Graduate Management Admission Test (GMAT)

  About GMAT

The Graduate Management Admission Test (or GMAT as it is more commonly known) is designed to test the skills necessary for success in graduate management programmes such as an MBA. It is highly relevant to the types of problems and situations encountered in real business, and have been linked to the qualities needed for leadership success. The GMAT is a fairly international test, used most commonly in the United States, Canada and the United Kingdom.
The GMAT is what is known as a power test. It aims to assess a candidate’s maximum reasoning ability and it does so using sophisticated computer algorithms, which respond to the answers a candidate has previously given. Tests like this are known as 'computer adaptive tests' and they are a good way of evaluating the differences between candidates, as they allow candidates to reach their maximum reasoning ability more quickly.
For example, a candidate who has successfully answered a question will be presented with a more difficult problem, to see whether they can also answer that, and this will continue until the candidate gets a problem wrong. Once the candidate has made a mistake they will typically be presented with questions of a similar difficulty, to understand where their maximum reasoning ability lies.

  Analytical Writing Assessment (AWA)

The AWA requires the candidate to read and understand a short passage that presents an argument. They must then critically evaluate this argument in an essay (time limit is typically 30 minutes). This is designed to assess a candidate’s critical thinking ability, and while the performance on the AWA section does not actually contribute to the overall GMAT score, it is still seen by universities and a poor score may harm your application.
The AWA section is awarded a score from one to six (with six being the best) and is double-marked by a computer program and an expert. This gives a high level of consistency between candidates.
To achieve a strong performance on the AWA question, it is important that you critically evaluate the argument presented. This could include considering whether any assumptions, inferences or deductions included are valid, exploring the strength of the evidence used to support the argument, identifying any weaknesses to the arguments, breaks in the logic or anywhere more information is needed.
Explain how persuasive or unpersuasive you find the argument and why, and remember to stick to the facts. Do not be tempted to offer a personal opinion on the topic, provide alternative proposals or stray from the question provided.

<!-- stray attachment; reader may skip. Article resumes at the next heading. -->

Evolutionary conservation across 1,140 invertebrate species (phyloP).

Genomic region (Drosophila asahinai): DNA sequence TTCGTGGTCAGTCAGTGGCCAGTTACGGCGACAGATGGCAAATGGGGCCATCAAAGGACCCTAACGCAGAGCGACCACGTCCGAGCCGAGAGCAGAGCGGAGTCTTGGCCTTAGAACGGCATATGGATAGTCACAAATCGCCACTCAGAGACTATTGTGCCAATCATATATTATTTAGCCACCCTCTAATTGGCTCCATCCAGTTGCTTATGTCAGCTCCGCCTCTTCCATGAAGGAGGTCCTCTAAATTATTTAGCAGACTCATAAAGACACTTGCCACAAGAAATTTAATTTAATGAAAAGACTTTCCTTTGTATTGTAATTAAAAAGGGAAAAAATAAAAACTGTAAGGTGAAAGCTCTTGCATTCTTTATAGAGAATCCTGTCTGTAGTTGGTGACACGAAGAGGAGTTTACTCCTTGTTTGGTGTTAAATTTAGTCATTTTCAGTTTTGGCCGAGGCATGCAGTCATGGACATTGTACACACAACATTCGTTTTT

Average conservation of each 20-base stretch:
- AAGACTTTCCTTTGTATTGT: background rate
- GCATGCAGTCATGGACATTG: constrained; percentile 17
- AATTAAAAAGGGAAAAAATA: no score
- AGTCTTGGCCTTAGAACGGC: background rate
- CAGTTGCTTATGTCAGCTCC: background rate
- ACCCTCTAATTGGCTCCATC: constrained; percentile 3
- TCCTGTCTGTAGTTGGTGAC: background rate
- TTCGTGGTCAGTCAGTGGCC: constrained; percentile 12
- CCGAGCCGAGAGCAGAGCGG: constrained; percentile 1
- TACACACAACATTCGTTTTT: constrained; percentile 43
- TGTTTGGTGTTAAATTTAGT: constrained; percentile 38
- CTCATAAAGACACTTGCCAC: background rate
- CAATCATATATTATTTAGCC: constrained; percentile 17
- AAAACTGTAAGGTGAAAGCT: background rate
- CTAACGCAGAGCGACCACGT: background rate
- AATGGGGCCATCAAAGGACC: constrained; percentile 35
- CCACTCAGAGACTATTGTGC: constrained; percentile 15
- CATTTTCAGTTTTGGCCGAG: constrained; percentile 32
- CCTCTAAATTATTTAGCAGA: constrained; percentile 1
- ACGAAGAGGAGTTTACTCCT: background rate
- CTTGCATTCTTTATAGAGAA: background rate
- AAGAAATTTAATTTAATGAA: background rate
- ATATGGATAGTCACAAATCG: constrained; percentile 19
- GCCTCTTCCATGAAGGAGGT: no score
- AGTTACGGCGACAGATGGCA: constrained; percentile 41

You will need to express yourself clearly and concisely using appropriately language and syntax. It is paramount that you are able to communicate your thoughts and ideas successfully. It can be helpful to take a few minutes to think carefully about the material and plan your answer before you begin writing. Check that you have actually answered the question, that your response is organized appropriately, and that your ideas are fully explored and developed.

  Integrated Reasoning

Integrated reasoning is highly applicable to business situations, as leaders are increasingly required to deal with large quantities of data, understand them, relate them to one another, and make decisions based on their analysis. Like the AWA, integrated reasoning does not contribute to the overall GMAT score but a poor performance in this section may damage your application.
You will need to answer 12 questions within 30 minutes. Questions are presented in four ways :

  • Graphics interpretation - You are required to look at and understand data presented in the form of a graph. Questions are presented as blank statements, with options selected from pull-down menus.
  • Two-part analysis - You will be presented with a number of potential components needed to create a solution. These are given in a table format and you will need to select one answer from each column to solve the problem.
  • Table analysis - You will be presented with data in a table and must organise the data to answer the question. You must select one answer for each statement; there will be a choice of two opposing answers (e.g. true/false, yes/no).
  • Multi-source reasoning - You will be presented with two or three sources of information on a page with tabs. You will need to move between these information sources, understanding and integrating the information provided to answer the question. Questions will either be multiple choice or a choice of two opposing answers.

To be successful, you must be able to understand and synthesize information presented in a range of formats. You need to organize information to see any relationships, connections or dependencies within the data. Identify and evaluate relevant data from different sources and combine these to solve complex problems.

  Quantitative Reasoning